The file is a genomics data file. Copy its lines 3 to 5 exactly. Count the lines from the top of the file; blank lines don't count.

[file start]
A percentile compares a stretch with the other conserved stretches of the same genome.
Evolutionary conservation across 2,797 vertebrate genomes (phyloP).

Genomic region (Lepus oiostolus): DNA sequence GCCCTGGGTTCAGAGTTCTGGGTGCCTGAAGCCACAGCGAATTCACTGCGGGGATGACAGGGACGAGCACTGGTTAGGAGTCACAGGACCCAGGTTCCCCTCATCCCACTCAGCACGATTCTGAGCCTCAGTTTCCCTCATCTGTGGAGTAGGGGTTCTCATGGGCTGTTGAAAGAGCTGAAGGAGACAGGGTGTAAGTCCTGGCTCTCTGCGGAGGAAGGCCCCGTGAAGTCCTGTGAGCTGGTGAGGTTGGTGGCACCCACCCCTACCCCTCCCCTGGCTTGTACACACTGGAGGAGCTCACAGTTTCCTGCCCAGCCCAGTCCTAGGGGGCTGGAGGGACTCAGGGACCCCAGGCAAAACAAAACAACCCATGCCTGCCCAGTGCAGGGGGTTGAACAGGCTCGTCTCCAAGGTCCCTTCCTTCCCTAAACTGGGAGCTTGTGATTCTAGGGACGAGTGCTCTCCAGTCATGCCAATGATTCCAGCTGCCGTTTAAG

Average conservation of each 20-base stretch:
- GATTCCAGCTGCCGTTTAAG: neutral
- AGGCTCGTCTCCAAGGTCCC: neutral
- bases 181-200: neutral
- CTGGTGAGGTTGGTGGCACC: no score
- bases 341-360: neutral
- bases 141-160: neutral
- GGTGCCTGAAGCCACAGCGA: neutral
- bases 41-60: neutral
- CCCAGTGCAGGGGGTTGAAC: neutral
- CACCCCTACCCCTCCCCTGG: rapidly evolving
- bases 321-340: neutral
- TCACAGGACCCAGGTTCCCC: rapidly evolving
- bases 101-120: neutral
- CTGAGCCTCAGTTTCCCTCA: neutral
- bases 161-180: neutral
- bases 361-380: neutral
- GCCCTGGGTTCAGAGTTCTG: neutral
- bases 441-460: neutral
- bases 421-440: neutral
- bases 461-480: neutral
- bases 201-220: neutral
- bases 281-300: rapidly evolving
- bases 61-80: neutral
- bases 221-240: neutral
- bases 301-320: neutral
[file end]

Genomic region (Lepus oiostolus): DNA sequence GCCCTGGGTTCAGAGTTCTGGGTGCCTGAAGCCACAGCGAATTCACTGCGGGGATGACAGGGACGAGCACTGGTTAGGAGTCACAGGACCCAGGTTCCCCTCATCCCACTCAGCACGATTCTGAGCCTCAGTTTCCCTCATCTGTGGAGTAGGGGTTCTCATGGGCTGTTGAAAGAGCTGAAGGAGACAGGGTGTAAGTCCTGGCTCTCTGCGGAGGAAGGCCCCGTGAAGTCCTGTGAGCTGGTGAGGTTGGTGGCACCCACCCCTACCCCTCCCCTGGCTTGTACACACTGGAGGAGCTCACAGTTTCCTGCCCAGCCCAGTCCTAGGGGGCTGGAGGGACTCAGGGACCCCAGGCAAAACAAAACAACCCATGCCTGCCCAGTGCAGGGGGTTGAACAGGCTCGTCTCCAAGGTCCCTTCCTTCCCTAAACTGGGAGCTTGTGATTCTAGGGACGAGTGCTCTCCAGTCATGCCAATGATTCCAGCTGCCGTTTAAG

Average conservation of each 20-base stretch:
- GATTCCAGCTGCCGTTTAAG: neutral